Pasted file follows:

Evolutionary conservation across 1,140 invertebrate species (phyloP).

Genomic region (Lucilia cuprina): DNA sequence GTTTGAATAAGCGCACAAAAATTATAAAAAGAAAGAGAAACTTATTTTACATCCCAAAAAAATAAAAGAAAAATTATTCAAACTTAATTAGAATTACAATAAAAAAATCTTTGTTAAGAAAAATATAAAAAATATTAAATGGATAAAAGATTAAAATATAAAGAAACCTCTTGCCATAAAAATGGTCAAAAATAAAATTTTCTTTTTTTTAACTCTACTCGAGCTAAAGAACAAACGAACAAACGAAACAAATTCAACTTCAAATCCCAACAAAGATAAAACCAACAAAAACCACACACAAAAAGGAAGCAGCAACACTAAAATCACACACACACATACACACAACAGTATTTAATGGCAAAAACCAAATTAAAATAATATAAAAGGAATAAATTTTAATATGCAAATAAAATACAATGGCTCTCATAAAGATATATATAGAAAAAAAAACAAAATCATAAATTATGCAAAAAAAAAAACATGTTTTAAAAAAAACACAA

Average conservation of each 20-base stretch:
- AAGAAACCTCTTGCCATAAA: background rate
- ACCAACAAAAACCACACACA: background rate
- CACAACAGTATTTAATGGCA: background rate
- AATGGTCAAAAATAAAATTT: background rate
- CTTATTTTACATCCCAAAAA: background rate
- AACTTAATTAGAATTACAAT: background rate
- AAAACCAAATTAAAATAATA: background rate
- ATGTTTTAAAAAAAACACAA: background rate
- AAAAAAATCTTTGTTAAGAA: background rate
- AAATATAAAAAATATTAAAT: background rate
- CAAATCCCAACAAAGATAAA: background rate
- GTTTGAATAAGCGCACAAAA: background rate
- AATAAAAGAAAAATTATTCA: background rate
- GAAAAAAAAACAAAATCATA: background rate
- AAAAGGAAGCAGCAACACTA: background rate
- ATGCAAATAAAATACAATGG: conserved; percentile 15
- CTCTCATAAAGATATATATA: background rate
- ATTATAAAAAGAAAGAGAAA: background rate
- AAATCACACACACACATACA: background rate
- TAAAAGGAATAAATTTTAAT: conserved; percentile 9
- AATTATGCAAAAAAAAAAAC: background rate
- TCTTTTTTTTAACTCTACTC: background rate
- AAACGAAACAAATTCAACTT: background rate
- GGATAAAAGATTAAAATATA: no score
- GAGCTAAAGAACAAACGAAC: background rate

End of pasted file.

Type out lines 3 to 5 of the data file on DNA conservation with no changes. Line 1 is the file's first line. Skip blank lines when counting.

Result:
Average conservation of each 20-base stretch:
- AAGAAACCTCTTGCCATAAA: background rate
- ACCAACAAAAACCACACACA: background rate